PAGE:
NORTH HAVEN, CT — Ending months of speculation, state Comptroller Kevin Lembo announced Thursday he is forming an exploratory committee to run for governor.
The 53-year-old Democrat from Guilford, who has not been shy about challenging his own party’s governor on fiscal policy, joins an increasingly crowded field.
Middletown Mayor Dan Drew, former Consumer Protection Commissioner Jonathan Harris, former federal prosecutor Chris Mattei, and Jacey Wyatt have all formed exploratory committees to seek the Democratic nomination. The field of candidates who have formed exploratory committees on the Republican side is even larger.
Gov. Dannel P. Malloy announced a few weeks ago that he won’t be seeking re-election to a third term in November 2018, which essentially started the horse race between those eager to start raising money to qualify for public financing before the Democratic convention in May 2018.
Following a tour of Precision Combustion, a clean energy catalytic device manufacturing company on Sackett Point Road, Lembo told reporters he is contemplating a run for governor because he is both “frustrated” by, and “sick and tired” of the state of politics in Hartford.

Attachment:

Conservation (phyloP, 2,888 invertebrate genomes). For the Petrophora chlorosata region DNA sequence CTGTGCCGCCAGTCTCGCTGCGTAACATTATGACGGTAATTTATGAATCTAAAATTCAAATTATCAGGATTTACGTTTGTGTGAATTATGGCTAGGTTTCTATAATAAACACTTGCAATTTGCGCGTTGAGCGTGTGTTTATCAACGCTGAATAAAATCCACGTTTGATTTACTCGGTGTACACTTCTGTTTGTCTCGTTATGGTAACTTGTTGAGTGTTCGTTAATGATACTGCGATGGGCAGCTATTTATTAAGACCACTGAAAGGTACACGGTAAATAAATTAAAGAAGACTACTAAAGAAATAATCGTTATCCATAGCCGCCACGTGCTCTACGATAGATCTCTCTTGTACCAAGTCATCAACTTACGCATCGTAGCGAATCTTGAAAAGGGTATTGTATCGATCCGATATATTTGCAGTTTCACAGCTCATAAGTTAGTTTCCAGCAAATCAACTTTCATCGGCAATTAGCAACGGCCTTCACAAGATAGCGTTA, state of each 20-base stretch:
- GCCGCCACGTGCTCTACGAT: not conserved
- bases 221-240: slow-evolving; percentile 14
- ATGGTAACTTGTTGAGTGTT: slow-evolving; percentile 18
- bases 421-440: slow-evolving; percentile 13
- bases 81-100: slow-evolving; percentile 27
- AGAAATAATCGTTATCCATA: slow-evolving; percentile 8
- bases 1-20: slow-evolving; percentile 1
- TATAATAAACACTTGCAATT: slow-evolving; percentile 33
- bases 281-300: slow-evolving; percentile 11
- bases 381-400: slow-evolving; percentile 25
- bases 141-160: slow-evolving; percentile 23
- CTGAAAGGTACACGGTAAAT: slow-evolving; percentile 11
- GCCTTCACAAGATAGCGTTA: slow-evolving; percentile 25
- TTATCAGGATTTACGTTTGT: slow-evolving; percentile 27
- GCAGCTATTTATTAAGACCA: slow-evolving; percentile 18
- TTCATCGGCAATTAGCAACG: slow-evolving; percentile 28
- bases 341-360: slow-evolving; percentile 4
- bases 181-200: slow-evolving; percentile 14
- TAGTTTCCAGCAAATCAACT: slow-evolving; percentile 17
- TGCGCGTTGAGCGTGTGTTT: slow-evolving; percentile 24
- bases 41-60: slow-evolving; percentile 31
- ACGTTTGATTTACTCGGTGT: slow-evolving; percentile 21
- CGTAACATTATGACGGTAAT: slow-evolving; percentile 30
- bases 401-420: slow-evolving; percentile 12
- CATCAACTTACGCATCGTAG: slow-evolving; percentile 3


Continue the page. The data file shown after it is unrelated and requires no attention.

Asked if he was considered part of that, Lembo said “there is plenty of blame to go around.”
Like Mattei, Lembo also released a straight to camera video talking about why he wants the job.
He said something has to change.
“We’ve got to demand accountability from Hartford. We’ve got to get the economy moving for all of the people and small businesses in our state,” Lembo said.
He also made a point of saying he didn’t grow up in the “political class.”
“Before running for state comptroller, I had never run for anything in my life,” Lembo said.
While saying he thinks Republicans share in some of the blame for residents’ frustration, Lembo added: “I’ve stood up to Governor Malloy,” stating his staunch opposition last year to Malloy and the state bond commission’s decision to grant a multi-million dollar loan and grant deal to two hedge funds.